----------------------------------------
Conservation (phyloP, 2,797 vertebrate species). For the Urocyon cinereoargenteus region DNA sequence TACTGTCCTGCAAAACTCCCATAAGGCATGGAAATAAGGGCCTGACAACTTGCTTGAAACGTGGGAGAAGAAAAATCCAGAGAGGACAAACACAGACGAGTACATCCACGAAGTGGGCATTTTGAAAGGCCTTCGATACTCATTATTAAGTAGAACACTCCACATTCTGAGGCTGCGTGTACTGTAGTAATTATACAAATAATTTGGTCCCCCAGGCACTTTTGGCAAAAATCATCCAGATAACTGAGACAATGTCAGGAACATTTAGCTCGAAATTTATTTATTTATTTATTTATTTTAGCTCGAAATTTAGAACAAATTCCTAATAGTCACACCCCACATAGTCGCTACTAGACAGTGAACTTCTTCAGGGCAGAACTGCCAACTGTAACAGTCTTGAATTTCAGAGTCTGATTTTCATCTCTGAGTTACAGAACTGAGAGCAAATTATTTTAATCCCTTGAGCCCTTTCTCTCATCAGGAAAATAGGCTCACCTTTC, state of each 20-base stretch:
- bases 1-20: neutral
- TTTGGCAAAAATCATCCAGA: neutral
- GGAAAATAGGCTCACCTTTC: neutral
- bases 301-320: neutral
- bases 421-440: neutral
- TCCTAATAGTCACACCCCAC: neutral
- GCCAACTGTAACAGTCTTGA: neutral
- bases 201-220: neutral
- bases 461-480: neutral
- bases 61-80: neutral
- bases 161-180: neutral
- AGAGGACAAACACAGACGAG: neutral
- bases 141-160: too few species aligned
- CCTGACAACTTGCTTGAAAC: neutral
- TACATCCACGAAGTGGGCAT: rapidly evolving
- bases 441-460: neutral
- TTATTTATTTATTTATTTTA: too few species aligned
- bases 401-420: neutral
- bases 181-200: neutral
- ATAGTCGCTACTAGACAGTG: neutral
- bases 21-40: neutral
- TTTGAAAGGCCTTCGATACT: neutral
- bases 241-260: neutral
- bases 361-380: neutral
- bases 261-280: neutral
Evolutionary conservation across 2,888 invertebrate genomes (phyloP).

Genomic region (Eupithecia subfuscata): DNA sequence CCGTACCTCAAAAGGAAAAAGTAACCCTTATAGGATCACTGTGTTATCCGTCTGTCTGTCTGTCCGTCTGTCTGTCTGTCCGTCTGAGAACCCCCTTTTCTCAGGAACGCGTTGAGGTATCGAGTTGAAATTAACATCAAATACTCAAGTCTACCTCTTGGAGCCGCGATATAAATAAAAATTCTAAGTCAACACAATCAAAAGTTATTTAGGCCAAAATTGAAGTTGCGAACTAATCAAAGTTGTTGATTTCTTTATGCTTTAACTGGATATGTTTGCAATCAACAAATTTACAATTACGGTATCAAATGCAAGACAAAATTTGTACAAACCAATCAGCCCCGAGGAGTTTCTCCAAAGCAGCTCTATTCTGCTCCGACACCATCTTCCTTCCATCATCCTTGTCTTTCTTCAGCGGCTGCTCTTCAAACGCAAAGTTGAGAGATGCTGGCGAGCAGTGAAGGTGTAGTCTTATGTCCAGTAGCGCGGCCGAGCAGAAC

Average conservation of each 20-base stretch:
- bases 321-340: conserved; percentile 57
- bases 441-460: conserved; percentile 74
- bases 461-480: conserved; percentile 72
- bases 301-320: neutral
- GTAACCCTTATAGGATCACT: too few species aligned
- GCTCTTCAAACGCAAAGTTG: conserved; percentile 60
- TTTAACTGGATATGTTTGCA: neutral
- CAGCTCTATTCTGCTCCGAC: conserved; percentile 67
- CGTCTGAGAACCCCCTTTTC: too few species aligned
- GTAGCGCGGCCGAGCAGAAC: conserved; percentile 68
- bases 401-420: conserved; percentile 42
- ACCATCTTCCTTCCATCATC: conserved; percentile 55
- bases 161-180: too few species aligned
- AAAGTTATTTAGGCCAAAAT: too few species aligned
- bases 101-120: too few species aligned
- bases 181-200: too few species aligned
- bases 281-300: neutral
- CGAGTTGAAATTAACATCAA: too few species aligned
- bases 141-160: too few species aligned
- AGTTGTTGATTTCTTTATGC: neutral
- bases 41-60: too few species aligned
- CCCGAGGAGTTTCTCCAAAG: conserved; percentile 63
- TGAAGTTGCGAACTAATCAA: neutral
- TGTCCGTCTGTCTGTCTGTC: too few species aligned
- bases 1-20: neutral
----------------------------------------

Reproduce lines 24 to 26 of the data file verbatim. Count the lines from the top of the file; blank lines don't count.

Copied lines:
- bases 241-260: neutral
- bases 361-380: neutral
- bases 261-280: neutral